NFL Adapts New National Anthem Policy

After a season of NFL players protesting the national anthem to raise awareness of racial equality and police brutality, a policy has been created that requires players to stand for the anthem if they are on the field, but gives them the option to remain in the locker room during the anthem.

The policy disciplines violators to a fine. Violation involves any disrespect to the American flag, including any attempt to sit or kneel, as many players did during last season. Teams also have the power to fine players and personnel for violations.

“I do not see a problem with the policy,” sophomore Payden Hillegass said. “It is a nice compromise between both groups. Players can protest the flag by staying in the locker room and those who want to respect the flag can do so.”

The previous policy required players to be on the field during the anthem and that they “should” stand for the flag. When San Francisco 49ers quarterback Colin Kaepernick began protesting the flag, the league didn’t have a rule to prevent it.

“If you are on the field, you should stand and respect the flag, but staying in the locker room is the better way to protest than taking a knee and draws less attention and chaos from fans and people watching it on television,” sophomore Alex Obarow said.

NFL commissioner Roger Goodell said in his announcement that the league wants people to be respectful of the national anthem.

“We want all people to stand — that’s all personnel — and make sure they treat this moment in a respectful fashion. That’s something we think we owe, but we were also very sensitive to give players choices,” Goodell said.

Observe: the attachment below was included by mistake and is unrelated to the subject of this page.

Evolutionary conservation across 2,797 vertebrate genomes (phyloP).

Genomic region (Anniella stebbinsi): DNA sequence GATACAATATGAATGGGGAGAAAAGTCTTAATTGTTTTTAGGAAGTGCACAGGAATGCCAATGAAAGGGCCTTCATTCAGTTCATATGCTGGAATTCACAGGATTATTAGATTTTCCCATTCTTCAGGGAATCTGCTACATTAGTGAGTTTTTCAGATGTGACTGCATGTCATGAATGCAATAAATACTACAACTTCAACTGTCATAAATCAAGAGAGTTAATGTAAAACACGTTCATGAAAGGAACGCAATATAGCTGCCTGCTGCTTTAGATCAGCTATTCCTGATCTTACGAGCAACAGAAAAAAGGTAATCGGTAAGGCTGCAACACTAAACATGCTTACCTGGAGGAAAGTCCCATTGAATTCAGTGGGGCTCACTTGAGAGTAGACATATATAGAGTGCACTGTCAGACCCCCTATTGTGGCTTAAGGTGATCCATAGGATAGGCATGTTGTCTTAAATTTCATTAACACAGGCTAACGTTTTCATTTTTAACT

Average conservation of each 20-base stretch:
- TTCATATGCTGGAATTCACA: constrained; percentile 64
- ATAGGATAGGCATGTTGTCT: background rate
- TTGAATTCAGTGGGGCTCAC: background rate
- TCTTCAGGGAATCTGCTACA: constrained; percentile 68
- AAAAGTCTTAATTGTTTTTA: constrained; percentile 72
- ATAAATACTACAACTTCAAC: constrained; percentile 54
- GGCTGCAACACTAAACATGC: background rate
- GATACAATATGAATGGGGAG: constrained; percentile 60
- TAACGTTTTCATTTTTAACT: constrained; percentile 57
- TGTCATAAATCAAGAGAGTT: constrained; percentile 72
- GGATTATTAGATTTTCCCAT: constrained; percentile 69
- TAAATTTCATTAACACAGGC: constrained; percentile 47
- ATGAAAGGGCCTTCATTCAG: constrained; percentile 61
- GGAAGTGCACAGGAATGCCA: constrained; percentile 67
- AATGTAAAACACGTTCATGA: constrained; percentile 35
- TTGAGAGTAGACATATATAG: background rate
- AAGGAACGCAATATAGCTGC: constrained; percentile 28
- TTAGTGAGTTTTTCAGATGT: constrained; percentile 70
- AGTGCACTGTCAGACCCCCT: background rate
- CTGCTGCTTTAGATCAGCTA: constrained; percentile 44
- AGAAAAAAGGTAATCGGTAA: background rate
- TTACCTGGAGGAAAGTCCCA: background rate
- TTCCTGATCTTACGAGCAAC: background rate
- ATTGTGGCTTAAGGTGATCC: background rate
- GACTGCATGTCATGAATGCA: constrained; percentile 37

The protesting of the national anthem began in August of 2016 when Kaepernick chose to sit and later kneel rather than to stand for the anthem. This display initially received criticism from fans and President Trump. The movement became widespread with over 200 players sat or kneeled after President Trump called for protesters to be fired.

“I don’t like how Trump is always focused on it as president,” Hillegass said. “Sports shouldn’t be his main priority.”

Some details of the policy remain unclear, such as the specific fine that teams would be subject to and how the league will define respect for the flag.

“If players are really serious about the protests they will continue it in which every way they want and won’t let the policies stop them, fines don’t really affect some of the players making millions of dollars a year,” Obarow said, “but less will probably kneel this due to the new policy.

This policy will go into effect for the upcoming season where it will be tested against many protesters.